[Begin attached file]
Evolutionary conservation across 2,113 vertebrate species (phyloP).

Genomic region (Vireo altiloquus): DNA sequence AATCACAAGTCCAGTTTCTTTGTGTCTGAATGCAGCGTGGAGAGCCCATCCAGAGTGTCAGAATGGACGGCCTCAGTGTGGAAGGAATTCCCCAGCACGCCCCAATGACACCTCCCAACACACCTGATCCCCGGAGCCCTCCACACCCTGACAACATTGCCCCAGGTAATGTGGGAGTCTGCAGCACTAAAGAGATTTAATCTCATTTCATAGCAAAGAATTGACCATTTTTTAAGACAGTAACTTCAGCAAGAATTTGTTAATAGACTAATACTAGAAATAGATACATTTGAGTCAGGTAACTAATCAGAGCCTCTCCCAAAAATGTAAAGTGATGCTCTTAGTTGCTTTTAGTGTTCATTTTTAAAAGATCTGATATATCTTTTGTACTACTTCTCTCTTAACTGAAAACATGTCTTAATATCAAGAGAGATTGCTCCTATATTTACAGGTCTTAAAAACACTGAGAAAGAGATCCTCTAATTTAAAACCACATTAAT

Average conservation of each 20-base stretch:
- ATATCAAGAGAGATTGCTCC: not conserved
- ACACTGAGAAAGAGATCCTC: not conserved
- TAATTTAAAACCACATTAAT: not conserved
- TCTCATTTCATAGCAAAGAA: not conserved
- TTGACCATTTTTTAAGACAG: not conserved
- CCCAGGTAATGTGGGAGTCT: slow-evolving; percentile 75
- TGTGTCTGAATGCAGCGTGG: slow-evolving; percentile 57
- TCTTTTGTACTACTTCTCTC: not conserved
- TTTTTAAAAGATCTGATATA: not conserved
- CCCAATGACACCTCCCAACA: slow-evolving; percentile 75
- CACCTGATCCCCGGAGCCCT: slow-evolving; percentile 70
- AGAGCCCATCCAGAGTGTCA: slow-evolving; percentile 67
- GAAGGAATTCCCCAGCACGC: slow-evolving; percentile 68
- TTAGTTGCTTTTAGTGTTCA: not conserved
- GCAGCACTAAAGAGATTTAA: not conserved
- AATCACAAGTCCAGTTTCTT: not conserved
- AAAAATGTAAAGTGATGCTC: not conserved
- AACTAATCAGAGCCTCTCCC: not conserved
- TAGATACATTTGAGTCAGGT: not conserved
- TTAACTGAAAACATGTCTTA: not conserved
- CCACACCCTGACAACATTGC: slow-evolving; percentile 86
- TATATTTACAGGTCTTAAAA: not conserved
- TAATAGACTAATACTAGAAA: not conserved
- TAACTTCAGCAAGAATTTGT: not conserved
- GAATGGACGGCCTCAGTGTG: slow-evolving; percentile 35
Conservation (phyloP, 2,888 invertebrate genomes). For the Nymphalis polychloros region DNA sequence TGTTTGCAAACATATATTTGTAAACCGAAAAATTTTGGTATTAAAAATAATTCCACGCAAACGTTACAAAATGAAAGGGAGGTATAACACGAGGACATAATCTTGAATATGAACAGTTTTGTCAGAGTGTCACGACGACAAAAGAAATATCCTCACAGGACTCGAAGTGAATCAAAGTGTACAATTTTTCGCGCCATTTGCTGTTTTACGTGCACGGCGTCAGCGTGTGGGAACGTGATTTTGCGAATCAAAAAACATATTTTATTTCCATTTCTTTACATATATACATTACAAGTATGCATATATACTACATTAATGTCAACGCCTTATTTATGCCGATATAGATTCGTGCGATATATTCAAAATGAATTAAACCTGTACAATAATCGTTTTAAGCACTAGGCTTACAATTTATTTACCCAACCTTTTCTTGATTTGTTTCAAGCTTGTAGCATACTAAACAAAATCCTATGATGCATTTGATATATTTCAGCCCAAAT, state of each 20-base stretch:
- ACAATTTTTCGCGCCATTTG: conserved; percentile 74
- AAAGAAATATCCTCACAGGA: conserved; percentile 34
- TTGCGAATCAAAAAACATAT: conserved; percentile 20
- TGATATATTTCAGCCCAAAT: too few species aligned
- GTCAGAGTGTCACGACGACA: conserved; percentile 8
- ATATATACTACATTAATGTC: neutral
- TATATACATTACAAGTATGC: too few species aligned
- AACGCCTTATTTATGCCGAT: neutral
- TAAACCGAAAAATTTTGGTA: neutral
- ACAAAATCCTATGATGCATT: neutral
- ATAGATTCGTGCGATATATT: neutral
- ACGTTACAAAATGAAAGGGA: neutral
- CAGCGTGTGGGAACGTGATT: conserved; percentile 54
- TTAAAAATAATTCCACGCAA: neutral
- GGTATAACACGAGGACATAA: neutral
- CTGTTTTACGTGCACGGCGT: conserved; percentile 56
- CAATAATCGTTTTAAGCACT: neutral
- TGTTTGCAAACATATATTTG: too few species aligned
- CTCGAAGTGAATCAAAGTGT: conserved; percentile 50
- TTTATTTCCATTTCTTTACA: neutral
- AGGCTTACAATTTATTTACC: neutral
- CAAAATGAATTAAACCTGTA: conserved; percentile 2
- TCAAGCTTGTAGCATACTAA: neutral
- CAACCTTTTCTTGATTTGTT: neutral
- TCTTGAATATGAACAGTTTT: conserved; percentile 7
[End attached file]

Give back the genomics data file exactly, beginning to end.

Evolutionary conservation across 2,113 vertebrate species (phyloP).

Genomic region (Vireo altiloquus): DNA sequence AATCACAAGTCCAGTTTCTTTGTGTCTGAATGCAGCGTGGAGAGCCCATCCAGAGTGTCAGAATGGACGGCCTCAGTGTGGAAGGAATTCCCCAGCACGCCCCAATGACACCTCCCAACACACCTGATCCCCGGAGCCCTCCACACCCTGACAACATTGCCCCAGGTAATGTGGGAGTCTGCAGCACTAAAGAGATTTAATCTCATTTCATAGCAAAGAATTGACCATTTTTTAAGACAGTAACTTCAGCAAGAATTTGTTAATAGACTAATACTAGAAATAGATACATTTGAGTCAGGTAACTAATCAGAGCCTCTCCCAAAAATGTAAAGTGATGCTCTTAGTTGCTTTTAGTGTTCATTTTTAAAAGATCTGATATATCTTTTGTACTACTTCTCTCTTAACTGAAAACATGTCTTAATATCAAGAGAGATTGCTCCTATATTTACAGGTCTTAAAAACACTGAGAAAGAGATCCTCTAATTTAAAACCACATTAAT

Average conservation of each 20-base stretch:
- ATATCAAGAGAGATTGCTCC: not conserved
- ACACTGAGAAAGAGATCCTC: not conserved
- TAATTTAAAACCACATTAAT: not conserved
- TCTCATTTCATAGCAAAGAA: not conserved
- TTGACCATTTTTTAAGACAG: not conserved
- CCCAGGTAATGTGGGAGTCT: slow-evolving; percentile 75
- TGTGTCTGAATGCAGCGTGG: slow-evolving; percentile 57
- TCTTTTGTACTACTTCTCTC: not conserved
- TTTTTAAAAGATCTGATATA: not conserved
- CCCAATGACACCTCCCAACA: slow-evolving; percentile 75
- CACCTGATCCCCGGAGCCCT: slow-evolving; percentile 70
- AGAGCCCATCCAGAGTGTCA: slow-evolving; percentile 67
- GAAGGAATTCCCCAGCACGC: slow-evolving; percentile 68
- TTAGTTGCTTTTAGTGTTCA: not conserved
- GCAGCACTAAAGAGATTTAA: not conserved
- AATCACAAGTCCAGTTTCTT: not conserved
- AAAAATGTAAAGTGATGCTC: not conserved
- AACTAATCAGAGCCTCTCCC: not conserved
- TAGATACATTTGAGTCAGGT: not conserved
- TTAACTGAAAACATGTCTTA: not conserved
- CCACACCCTGACAACATTGC: slow-evolving; percentile 86
- TATATTTACAGGTCTTAAAA: not conserved
- TAATAGACTAATACTAGAAA: not conserved
- TAACTTCAGCAAGAATTTGT: not conserved
- GAATGGACGGCCTCAGTGTG: slow-evolving; percentile 35
Conservation (phyloP, 2,888 invertebrate genomes). For the Nymphalis polychloros region DNA sequence TGTTTGCAAACATATATTTGTAAACCGAAAAATTTTGGTATTAAAAATAATTCCACGCAAACGTTACAAAATGAAAGGGAGGTATAACACGAGGACATAATCTTGAATATGAACAGTTTTGTCAGAGTGTCACGACGACAAAAGAAATATCCTCACAGGACTCGAAGTGAATCAAAGTGTACAATTTTTCGCGCCATTTGCTGTTTTACGTGCACGGCGTCAGCGTGTGGGAACGTGATTTTGCGAATCAAAAAACATATTTTATTTCCATTTCTTTACATATATACATTACAAGTATGCATATATACTACATTAATGTCAACGCCTTATTTATGCCGATATAGATTCGTGCGATATATTCAAAATGAATTAAACCTGTACAATAATCGTTTTAAGCACTAGGCTTACAATTTATTTACCCAACCTTTTCTTGATTTGTTTCAAGCTTGTAGCATACTAAACAAAATCCTATGATGCATTTGATATATTTCAGCCCAAAT, state of each 20-base stretch:
- ACAATTTTTCGCGCCATTTG: conserved; percentile 74
- AAAGAAATATCCTCACAGGA: conserved; percentile 34
- TTGCGAATCAAAAAACATAT: conserved; percentile 20
- TGATATATTTCAGCCCAAAT: too few species aligned
- GTCAGAGTGTCACGACGACA: conserved; percentile 8
- ATATATACTACATTAATGTC: neutral
- TATATACATTACAAGTATGC: too few species aligned
- AACGCCTTATTTATGCCGAT: neutral
- TAAACCGAAAAATTTTGGTA: neutral
- ACAAAATCCTATGATGCATT: neutral
- ATAGATTCGTGCGATATATT: neutral
- ACGTTACAAAATGAAAGGGA: neutral
- CAGCGTGTGGGAACGTGATT: conserved; percentile 54
- TTAAAAATAATTCCACGCAA: neutral
- GGTATAACACGAGGACATAA: neutral
- CTGTTTTACGTGCACGGCGT: conserved; percentile 56
- CAATAATCGTTTTAAGCACT: neutral
- TGTTTGCAAACATATATTTG: too few species aligned
- CTCGAAGTGAATCAAAGTGT: conserved; percentile 50
- TTTATTTCCATTTCTTTACA: neutral
- AGGCTTACAATTTATTTACC: neutral
- CAAAATGAATTAAACCTGTA: conserved; percentile 2
- TCAAGCTTGTAGCATACTAA: neutral
- CAACCTTTTCTTGATTTGTT: neutral
- TCTTGAATATGAACAGTTTT: conserved; percentile 7